Here I was, passing Manhattan, this incarnation of modern and urban culture, just days after the remote polar loneliness of Labrador and Nunavut.

The absolute highlight was the clearance to circle the Statue of Liberty (counterclockwise, of course). It was really hard to grab that I made it all the way from germany to New York in this little aircraft (and half in winter).

Maybe it’s a bit kitschy, but I really understand how moving this moment must have been for pilots doing such an atlantic crossing in real life.

I left the corridor by passing Verazona Bridge and headed to todays final destination: Central Jersey Regional.

One last leg lay ahead of me: Tomorrow I will reach Toronto.


It’s a bit strange: When I set off to this journey six weeks ago, the first 100nm leg felt like a major undertaking. Todays plan were the last 290 nm to Toronto, near the maximum range of the Wilga (on paper) and yet it felt like one last small hop around the corner.

So off to the final chapter. Spring was knocking on this nice morning in Central Jersey and I hurried to set the Wilga into an efficient flight regime, just a few hundred feet above MSA and on course back to Canada.

When I was nearing Buffalo, the wind had stiffened up significantly. But I calculated, that the fuel would still be enough for a small sidestep from the route. Because, of course, you don’t fly from New York to Toronto without visiting the Niagara Falls.

The special VFR flight rules here were not quite as favorable as for New York, but at least I could spin a round at 3,500 ft before I headed on across the Ontario lake.

Now, the traditional drop in visibility set in but what a sight it gave, when suddenly the skyline of Toronto with the CN Tower and the Rogers Centre rose out of the grey horizon!

I went straight into downwind for runway 08 and drew a picture book landing with stiff, but straight headwind on the nose.

I found myself a quiet parking lot near the Hanlan’s point ferry dock, enjoyed the view for a long moment.

The airport fence was invitingly low, so I decided to skip the customs and immigration procedures for the moment and visited the memorial plate for Babe Ruth, who had hit his first home run here.

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Six weeks, more than 8.500 kilometers, over 45 flying hours:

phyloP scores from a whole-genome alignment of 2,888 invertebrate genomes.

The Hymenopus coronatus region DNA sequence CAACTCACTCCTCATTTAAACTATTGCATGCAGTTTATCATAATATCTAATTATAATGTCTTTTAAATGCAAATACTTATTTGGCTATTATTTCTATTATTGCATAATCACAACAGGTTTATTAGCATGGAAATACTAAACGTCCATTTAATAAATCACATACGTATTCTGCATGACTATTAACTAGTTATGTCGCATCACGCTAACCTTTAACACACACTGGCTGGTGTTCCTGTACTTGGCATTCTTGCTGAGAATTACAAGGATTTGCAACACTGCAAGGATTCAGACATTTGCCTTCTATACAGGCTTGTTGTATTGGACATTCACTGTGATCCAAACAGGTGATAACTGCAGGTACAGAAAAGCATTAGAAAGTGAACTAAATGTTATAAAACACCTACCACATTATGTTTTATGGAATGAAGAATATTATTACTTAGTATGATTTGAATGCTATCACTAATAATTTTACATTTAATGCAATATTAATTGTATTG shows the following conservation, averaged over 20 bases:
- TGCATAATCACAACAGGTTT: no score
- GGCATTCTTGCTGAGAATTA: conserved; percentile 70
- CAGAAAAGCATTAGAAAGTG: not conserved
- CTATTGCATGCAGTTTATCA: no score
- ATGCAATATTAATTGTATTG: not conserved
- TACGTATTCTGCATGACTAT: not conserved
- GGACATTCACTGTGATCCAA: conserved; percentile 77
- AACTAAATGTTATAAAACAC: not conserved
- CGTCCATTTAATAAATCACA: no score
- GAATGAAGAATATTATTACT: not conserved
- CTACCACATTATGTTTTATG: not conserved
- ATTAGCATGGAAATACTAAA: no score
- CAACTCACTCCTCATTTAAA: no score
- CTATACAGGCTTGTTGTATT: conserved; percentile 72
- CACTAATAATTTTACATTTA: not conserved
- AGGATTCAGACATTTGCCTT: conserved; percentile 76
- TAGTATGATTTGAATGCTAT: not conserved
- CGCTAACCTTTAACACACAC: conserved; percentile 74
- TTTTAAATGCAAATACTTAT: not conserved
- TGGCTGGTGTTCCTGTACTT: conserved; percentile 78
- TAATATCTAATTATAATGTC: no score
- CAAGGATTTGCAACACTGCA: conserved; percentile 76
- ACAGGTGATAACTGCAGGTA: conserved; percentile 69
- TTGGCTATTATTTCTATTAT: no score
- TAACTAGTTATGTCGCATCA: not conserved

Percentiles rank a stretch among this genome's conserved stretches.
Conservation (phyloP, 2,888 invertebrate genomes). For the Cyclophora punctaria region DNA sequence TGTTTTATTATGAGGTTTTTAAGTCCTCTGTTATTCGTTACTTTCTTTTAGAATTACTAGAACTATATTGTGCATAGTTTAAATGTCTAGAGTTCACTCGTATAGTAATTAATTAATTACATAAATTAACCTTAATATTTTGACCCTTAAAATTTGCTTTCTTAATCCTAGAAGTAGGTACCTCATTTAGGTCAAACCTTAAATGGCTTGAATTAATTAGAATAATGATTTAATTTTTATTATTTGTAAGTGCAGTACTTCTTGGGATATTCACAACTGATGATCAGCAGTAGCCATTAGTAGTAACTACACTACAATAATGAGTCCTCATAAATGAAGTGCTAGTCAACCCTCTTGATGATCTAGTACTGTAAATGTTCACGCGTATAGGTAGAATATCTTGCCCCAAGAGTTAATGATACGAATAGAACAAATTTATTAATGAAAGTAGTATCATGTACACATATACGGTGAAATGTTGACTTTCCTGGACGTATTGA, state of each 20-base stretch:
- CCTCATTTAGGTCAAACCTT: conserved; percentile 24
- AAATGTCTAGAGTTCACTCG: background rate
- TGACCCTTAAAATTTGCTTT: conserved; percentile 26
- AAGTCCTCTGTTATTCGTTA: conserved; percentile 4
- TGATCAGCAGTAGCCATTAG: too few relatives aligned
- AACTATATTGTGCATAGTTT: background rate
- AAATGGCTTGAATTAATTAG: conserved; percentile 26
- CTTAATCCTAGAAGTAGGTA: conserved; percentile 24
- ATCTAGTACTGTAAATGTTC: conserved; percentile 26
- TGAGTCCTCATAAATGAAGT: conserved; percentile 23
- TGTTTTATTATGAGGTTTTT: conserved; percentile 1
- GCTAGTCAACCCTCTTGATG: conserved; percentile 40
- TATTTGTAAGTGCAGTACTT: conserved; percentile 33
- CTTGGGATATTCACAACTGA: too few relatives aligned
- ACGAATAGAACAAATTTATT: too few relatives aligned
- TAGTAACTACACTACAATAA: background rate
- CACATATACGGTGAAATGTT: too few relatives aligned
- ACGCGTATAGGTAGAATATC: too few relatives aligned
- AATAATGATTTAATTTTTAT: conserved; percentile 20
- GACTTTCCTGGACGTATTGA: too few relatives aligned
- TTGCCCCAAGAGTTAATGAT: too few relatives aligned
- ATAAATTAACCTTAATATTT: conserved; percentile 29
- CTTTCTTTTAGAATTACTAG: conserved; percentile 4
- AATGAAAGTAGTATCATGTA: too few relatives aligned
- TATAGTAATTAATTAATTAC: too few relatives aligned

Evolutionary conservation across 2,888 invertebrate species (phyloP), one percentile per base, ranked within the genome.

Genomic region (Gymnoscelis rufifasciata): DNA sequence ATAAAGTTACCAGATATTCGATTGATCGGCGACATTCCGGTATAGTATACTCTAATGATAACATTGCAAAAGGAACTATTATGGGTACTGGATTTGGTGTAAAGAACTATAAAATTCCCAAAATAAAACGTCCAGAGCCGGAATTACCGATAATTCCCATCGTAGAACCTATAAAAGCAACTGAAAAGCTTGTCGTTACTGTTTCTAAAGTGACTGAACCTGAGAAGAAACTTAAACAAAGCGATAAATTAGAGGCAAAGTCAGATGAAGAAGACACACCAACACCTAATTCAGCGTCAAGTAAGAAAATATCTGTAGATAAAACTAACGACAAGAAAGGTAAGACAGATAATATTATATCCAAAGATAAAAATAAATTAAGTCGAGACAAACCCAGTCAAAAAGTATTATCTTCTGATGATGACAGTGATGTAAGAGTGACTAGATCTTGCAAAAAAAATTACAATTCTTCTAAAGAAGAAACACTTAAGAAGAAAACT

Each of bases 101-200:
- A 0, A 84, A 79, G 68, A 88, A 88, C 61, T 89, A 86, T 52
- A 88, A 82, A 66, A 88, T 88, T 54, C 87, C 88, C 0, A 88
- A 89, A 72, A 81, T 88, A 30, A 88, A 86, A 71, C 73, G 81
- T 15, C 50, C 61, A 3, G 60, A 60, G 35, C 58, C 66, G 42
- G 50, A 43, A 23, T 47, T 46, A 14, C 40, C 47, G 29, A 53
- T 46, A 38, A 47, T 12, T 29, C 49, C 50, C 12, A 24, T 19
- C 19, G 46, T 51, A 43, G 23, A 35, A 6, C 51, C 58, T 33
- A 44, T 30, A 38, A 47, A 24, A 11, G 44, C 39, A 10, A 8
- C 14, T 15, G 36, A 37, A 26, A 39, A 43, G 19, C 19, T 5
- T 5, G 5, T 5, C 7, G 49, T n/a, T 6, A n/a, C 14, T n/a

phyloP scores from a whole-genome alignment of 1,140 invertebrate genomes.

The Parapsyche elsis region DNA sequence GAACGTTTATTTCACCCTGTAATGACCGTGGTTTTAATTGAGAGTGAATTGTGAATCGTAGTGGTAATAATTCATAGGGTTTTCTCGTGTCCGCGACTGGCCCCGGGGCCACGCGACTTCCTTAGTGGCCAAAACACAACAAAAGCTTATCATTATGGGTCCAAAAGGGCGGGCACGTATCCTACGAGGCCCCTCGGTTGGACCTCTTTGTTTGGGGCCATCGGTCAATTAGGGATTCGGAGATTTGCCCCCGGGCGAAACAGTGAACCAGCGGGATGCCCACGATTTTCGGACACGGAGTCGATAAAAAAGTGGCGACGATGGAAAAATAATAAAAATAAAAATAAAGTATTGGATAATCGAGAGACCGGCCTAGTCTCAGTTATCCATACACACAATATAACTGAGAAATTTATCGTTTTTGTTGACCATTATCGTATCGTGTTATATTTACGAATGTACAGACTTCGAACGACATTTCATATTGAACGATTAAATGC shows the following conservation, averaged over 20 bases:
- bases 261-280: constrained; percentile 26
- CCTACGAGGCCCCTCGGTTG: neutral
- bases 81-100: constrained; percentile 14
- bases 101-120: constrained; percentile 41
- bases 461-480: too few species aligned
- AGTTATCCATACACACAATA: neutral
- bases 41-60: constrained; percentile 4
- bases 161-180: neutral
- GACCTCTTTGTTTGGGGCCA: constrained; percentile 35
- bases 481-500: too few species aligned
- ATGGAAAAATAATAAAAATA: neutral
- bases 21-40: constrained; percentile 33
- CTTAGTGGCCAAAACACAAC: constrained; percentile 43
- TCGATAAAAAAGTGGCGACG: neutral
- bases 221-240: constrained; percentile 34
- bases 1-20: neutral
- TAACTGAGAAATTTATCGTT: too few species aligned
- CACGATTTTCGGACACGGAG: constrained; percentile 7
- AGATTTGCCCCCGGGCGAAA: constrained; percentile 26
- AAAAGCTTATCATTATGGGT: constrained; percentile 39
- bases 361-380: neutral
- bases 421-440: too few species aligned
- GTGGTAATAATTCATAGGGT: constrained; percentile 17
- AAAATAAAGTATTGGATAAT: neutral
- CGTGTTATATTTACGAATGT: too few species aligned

I have learnt a ton about flying, flight planning, aircraft engines and weather, the arctic circle, Canada and the east coast in those weeks. Although I’m not sure yet, if I will start another time consuming undertaking like this again, this one was well worth its time for me!


Thank you for this nice flight report. Every new every was a pleasure to read.

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Congratulations, you made it! It was a pleasure to read.

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In the days after my arrival, I made some hop-arounds to various airfields in the Toronto-region. But without a clear goal, it was not much fun.
That’s why I decided: The trip has to continue, let’s see how far I can take my Wilga from here.

Above the squares of Michigan:

Across Detroit:

On my first leg, I headed 300 nm westwards back to the US. I came to flightsimming and aviation in general with MSFS95, so I simply had to visit the virtually re-opened Meigs Field in Chicago.

In countless attempts, I learnt things like starting, landing, traffic patterns here nearly 30 years ago.

I will re-up this thread now and then and give a short update, if I come across something worthwile to show or tell. Any recommendation for things to visit in North america are very welcome.

Decided to roughly head to the Bahamas, which is allegedly quite a sight to see.